A spectacular wildlife haven at Strangford Lough

Breathtaking natural beauty and great for walking and wildlife © Joe Cornish

Breathtaking natural beauty and great for walking and wildlife

A visit to Strangford Lough, a unique and wonderful place of immense international importance for nature conservation, is a must this spring.

Uncover its tidal treasures and enjoy everything from bracing coastal walks to the delicate wild flowers and butterflies in abundance, from rock pools brimming over with marine life to some of the best bird watching in the UK and Ireland. Strangford is the largest sea Lough in the British Isles and one of only three designated Marine Nature Reserves in the UK.

A dedicated team of National Trust wardens and volunteers based at Mount Stewart are responsible for managing 3,773 hectares of shore and seabed across the Lough, and above the tide a further 270 hectares of land, including 14 islands. Their careful management of habitats and monitoring of wildlife has resulted in a natural haven, unrivalled in Europe.

  • Up to 75 per cent of the world population of light-bellied Brent geese over-winter at the Lough. Last autumn, after an excellent breeding season we welcomed record numbers of over 38,000 geese.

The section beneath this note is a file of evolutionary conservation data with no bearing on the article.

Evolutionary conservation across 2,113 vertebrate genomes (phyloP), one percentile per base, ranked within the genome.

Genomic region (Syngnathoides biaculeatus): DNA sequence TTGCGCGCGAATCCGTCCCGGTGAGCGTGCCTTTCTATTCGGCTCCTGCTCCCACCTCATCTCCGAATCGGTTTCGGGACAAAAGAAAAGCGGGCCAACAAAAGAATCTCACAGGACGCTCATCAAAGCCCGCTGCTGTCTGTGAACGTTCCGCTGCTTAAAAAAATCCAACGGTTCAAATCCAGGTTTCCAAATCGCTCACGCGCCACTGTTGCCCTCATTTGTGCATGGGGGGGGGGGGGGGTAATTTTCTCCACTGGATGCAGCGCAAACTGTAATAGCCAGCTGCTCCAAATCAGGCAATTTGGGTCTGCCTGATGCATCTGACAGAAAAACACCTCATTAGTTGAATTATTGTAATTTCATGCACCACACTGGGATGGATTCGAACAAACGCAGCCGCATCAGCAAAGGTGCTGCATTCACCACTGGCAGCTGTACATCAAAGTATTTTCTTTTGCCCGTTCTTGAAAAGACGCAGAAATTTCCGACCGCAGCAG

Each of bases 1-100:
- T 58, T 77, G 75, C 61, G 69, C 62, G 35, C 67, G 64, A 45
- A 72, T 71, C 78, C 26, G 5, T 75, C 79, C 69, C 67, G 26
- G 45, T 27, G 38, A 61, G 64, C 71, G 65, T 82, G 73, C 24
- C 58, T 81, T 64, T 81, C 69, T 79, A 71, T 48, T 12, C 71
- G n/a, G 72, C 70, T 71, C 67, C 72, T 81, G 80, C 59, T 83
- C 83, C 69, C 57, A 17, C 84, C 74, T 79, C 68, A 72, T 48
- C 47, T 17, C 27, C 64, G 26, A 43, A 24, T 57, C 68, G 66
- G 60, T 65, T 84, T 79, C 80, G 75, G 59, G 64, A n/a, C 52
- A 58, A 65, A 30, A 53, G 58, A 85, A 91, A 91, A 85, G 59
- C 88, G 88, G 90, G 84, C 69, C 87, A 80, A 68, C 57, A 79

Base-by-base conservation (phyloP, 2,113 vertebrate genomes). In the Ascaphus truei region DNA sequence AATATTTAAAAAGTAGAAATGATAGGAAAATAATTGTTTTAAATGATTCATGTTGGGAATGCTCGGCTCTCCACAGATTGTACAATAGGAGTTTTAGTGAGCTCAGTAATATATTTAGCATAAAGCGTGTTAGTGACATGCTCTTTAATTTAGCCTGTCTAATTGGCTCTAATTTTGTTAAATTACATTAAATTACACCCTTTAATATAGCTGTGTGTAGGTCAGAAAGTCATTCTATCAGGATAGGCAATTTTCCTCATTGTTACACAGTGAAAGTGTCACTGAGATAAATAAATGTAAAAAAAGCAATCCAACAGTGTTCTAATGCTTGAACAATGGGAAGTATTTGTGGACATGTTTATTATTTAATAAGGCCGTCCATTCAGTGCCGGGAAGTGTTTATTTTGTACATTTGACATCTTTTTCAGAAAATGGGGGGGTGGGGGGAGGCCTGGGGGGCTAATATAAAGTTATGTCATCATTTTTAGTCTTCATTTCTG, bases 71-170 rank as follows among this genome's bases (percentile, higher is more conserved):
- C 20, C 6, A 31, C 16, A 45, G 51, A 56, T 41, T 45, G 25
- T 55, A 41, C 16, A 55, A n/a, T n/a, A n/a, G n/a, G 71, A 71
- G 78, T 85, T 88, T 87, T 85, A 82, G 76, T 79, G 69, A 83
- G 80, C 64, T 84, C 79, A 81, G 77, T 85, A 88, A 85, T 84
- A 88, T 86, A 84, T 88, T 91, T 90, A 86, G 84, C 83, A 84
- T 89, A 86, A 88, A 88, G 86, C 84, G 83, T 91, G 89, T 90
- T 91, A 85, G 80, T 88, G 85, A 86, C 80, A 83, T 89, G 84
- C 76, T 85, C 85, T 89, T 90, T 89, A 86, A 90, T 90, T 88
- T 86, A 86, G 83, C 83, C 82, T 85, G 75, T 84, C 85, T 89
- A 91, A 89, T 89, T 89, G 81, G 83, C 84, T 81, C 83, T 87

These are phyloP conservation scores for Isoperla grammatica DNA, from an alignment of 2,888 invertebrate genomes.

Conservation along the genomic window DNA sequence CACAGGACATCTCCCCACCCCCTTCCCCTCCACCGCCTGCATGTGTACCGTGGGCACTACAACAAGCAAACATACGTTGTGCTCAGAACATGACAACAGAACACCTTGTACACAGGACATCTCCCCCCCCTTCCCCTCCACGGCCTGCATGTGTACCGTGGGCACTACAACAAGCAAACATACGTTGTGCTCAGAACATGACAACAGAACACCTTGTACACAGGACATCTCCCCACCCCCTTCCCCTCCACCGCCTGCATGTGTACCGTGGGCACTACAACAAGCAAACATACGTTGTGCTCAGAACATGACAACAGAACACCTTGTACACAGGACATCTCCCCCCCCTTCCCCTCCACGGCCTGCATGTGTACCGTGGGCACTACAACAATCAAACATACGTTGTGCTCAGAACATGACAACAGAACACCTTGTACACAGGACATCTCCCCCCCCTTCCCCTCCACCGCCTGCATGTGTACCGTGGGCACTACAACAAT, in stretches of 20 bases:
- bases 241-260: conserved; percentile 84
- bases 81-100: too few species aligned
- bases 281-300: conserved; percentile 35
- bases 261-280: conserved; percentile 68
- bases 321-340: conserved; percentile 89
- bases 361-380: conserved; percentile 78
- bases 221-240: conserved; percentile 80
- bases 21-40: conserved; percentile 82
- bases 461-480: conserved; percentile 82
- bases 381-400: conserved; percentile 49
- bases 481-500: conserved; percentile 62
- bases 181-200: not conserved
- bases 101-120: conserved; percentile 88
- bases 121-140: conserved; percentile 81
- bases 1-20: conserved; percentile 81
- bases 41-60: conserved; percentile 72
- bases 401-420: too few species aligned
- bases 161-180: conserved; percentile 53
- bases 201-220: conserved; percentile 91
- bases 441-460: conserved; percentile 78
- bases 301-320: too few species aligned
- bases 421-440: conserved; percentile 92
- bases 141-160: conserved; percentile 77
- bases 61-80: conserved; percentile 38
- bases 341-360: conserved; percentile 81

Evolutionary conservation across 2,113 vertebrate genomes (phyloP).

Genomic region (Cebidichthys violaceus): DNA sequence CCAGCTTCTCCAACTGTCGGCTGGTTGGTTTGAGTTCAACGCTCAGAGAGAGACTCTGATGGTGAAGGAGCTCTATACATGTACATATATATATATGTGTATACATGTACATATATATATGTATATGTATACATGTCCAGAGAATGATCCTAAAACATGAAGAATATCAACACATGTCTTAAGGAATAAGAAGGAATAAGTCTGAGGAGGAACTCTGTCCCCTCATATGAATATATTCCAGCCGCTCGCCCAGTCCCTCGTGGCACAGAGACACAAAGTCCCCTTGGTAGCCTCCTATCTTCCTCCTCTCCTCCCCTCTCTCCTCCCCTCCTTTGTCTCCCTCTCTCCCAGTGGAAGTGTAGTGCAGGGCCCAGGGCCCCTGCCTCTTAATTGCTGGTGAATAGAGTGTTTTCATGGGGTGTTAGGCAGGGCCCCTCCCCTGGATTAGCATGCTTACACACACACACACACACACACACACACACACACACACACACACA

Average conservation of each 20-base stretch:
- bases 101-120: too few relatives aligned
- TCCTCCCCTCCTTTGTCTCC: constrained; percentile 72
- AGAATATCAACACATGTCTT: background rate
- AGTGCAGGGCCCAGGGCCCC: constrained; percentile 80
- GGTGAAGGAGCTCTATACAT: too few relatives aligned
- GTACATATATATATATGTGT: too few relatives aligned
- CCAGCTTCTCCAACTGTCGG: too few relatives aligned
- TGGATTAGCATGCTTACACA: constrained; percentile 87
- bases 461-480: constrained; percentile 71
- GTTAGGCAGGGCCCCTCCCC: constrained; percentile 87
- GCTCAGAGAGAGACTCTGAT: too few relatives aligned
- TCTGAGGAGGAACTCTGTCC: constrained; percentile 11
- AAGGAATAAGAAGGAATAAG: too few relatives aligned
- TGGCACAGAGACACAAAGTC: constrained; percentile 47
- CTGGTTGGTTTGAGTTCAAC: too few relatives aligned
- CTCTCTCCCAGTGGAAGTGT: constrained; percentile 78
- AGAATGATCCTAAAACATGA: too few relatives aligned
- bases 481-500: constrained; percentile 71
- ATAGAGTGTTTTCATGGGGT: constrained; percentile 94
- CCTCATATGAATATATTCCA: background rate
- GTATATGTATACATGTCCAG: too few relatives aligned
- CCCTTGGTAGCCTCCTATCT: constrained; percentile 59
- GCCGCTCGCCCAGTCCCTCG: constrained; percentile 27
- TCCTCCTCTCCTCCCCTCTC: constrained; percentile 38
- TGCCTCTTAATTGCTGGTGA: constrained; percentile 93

• One-third of all Ireland's terns nest in dense colonies on its islands during late spring and early summer.
  • In recent years there has been a big increase in the numbers of nesting eider ducks.
  • Its sheltered tidal waters are host to Northern Ireland's most important common seal population, which you can see almost all year round.
  • Ballyquintin Point is one of the best areas in Co. Down to see our only endemic mammal, the Irish hare.
  • Ballyquintin has recently seen the successful nesting of up to five pairs of lapwings, an increasingly rare species.
  • The Ards Peninsula is one of the last strongholds of the red squirrel in Northern Ireland and Mount Stewart is the most accessible site in the province to see this endangered species.
  • The number of species supported below water totals more than 2,000.

The Lookout at Mount Stewart has an interactive camera and provides an opportunity for bird watching on a nearby island. There are also wildlife hides and viewing points around the Lough, including a number of car parks and lay-bys owned by the Trust to help you enjoy this spectacular area. Daily ferries cross back and forth between Strangford and Portaferry.